|Artwork by Roodiparse|
In the Zoroastrian religion, fire and water are considered agents of ritual purity. They are among the most basic life-sustaining elements and one complements the other. After all, when fire gets out of hand, what tames it better than water? And the heat of fire evaporates water until nothing is left but steam. Zoroastrians consider fire to be the medium through which spiritual knowledge and wisdom is gained, while water is the source of wisdom. So you really can’t have one without the other.
Once the official religion of the ancient Persians, Zoroastrianism is a minority faith in modern Iran. But its symbols of fire and water persist in almost every aspect of life. Sometimes they are physically present, as in the reflecting pools in front of palaces, mosques and other public buildings, or the ruins of ancient Zoroastrian fire temples that still stand atop hills around the country.
These elements are reflected in rituals as well. During the fire festival on Chahar Shanbeh Souri, which marks the beginning of the Persian New Year (itself a Zoroastrian tradition), people build bonfires in the streets and jump over them in a spiritual cleansing ceremony. And every visit I make to Iran with my husband includes a trip to the cemetery, where we wash the graves of relatives, using water from conveniently placed taps.
You can even spend a pleasant afternoon in Tehran’s Ab o Atesh, a fire-and-water-themed park. (Check it out here:).
To find the purest form of the fire-water duality today, it’s best to go to an imamzadeh, or shrine dedicated to a Shiite saint. The walls are covered with tiny angled mirrors (water) that catch the light (fire) of chandeliers suspended from the high ceilings. I can sit for hours on the carpeted floor of a shrine’s inner sanctum and watch the dazzling dance of these two spiritual elements. If I keep my mind very still, maybe some of the fire’s wisdom will reflect back on me.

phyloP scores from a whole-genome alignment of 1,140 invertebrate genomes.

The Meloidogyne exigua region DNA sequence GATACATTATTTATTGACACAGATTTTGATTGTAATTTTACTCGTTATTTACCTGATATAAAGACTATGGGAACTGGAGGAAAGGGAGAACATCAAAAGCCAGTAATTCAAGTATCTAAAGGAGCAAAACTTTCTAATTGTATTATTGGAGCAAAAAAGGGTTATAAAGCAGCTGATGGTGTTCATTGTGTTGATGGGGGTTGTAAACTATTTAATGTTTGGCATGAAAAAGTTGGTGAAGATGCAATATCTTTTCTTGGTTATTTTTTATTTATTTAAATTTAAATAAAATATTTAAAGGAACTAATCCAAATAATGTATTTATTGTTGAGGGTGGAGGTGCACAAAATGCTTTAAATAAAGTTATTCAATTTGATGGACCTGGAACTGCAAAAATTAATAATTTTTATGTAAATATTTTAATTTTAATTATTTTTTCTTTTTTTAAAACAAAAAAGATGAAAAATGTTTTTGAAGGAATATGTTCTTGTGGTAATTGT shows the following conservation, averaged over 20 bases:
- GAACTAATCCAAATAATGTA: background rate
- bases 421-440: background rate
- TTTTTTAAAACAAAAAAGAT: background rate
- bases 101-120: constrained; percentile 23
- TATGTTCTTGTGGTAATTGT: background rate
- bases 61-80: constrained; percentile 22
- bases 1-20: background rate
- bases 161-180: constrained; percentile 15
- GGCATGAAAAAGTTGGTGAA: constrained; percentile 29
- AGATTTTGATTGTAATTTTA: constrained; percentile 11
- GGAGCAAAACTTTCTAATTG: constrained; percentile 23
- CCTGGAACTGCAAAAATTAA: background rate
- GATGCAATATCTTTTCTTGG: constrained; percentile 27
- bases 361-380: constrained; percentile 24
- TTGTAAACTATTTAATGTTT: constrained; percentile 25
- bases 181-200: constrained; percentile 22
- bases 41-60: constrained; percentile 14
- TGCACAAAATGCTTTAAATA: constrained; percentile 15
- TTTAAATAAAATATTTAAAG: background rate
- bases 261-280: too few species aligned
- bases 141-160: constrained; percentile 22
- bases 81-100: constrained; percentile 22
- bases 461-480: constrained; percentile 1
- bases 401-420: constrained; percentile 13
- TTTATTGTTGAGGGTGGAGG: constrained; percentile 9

The Islamic Republic’s theocratic government prefers to downplay the importance of Zoroastrian symbols and rituals, but for ordinary Iranians, they are just a part of everyday life. The religious significance may have been lost over time, but the practices remain. Many modern Iranians embrace them as a way to connect to their long and rich history, a time when Persia was still a great empire. Dynasties may rise and fall, religions come and go, but these basic elements define who the people are at their core.
Perhaps because I come from a culture that is always looking to the future and all too willing to forget the past, I am fascinated by the way that modern Iranians—religious and secular, traditional and modern—incorporate ancient symbols and rituals so seamlessly into the fabric of their daily lives.
So even I’ll get into the spirit from time to time. When I need a moment of calm, I create my own reflecting pool by placing two lit candles in front of a mirror then watch the flames dance in the reflection. Try it sometime. It’s very relaxing.
Do you have a favorite ritual or symbols that connect you to the past?